Company size matters: the analysis reveals that the larger the company, by revenue or R&D spend, the greater the cost to develop each asset and the lower the returns. In addition, companies that pursue a large, broad portfolio of assets, without rigorous portfolio management and discipline, add significant cost without delivering adequate returns. Legacy investment burdens on larger R&D organizations may be one explanation. Furthermore, the sheer size, complexity, and bureaucracy prevalent within some larger life sciences companies may be overshadowing the benefits of scale.
A focus on four or fewer therapy areas delivers better returns: the results show that those companies focusing on four or fewer therapy areas are forecast to deliver better returns from their late stage portfolios. A strong therapy area focus appears to provide companies with an in-depth knowledge of disease biology and a comprehensive disease management-based view, instead of a product-based view. Deep therapy area expertise also drives more effective commercial conversations with payers when negotiating price, reimbursement, and market access.
Externally-sourced assets have higher, projected peak sales: three quarters of the companies in the cohort generate the majority (on average 58 percent) of their forecast late stage pipeline revenues from intellectual property that is acquired externally. The analysis also shows that forecast revenues from externally sourced assets, on average, are six percent higher than assets which are self-originated. For those drugs with orphan or breakthrough status, the difference is significantly higher; 20 percent higher for drugs with breakthrough status designation and an impressive 54 percent higher for those with orphan drug status. These results highlight the importance of innovation strategies founded on collaboration, networking, and asset acquisitions. The ability to engage in and subsequently manage strategic alliances effectively is a critical success factor in life sciences R&D.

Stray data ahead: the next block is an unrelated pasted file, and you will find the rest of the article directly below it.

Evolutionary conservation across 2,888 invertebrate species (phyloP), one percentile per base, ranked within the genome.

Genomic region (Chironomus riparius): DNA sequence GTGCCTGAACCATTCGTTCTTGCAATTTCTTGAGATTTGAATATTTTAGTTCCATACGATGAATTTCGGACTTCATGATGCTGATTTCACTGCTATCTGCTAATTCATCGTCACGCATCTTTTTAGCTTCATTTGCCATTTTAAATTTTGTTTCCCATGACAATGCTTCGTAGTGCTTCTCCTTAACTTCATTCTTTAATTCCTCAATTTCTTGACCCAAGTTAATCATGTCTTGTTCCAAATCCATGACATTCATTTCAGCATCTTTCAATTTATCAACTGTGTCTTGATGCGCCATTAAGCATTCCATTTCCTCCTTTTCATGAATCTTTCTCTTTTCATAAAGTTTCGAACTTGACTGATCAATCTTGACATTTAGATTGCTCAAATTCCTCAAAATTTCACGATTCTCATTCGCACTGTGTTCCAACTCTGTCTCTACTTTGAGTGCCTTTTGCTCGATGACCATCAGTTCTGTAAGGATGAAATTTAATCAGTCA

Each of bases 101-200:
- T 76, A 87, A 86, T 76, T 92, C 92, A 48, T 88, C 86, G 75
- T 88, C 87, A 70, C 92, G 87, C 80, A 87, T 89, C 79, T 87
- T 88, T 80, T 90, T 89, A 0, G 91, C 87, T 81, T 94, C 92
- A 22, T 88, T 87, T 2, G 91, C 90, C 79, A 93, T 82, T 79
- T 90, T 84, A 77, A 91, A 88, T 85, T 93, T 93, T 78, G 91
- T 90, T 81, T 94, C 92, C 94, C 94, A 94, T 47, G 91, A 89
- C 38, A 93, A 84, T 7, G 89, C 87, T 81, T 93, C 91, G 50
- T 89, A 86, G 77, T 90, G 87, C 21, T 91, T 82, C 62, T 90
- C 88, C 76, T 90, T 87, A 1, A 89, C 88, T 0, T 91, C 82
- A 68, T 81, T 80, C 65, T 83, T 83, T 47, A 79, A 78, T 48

The life sciences R&D ecosystem is undergoing a transformation that has forced the industry’s biggest players to reinvent how they access, foster, and commercialize innovation. The findings indicate that some of the top 12 companies are further through their reinvention than others and, as a result, are delivering leading returns. Innovation strategies founded on collaboration, networking, and asset acquisitions continue to grow in importance and impact; indeed, the ability to effectively engage in and subsequently manage strategic alliances is a critical success factor in life sciences R&D. What is clear, is that the ability to collaborate across the industry and with all stakeholders remains the imperative if returns are to continue to improve. Companies need to consider if they have invested in capabilities that make them “collaboration ready,” including the talent, processes, infrastructure, and data required to collaborate effectively for the long term without eroding the value acquired.
This post has been adapted from the original post on the blog Thoughts from the Centre which provides a personal take on topical issues impacting the health care and life sciences sector powered by Deloitte’s UK Centre for Health Solutions.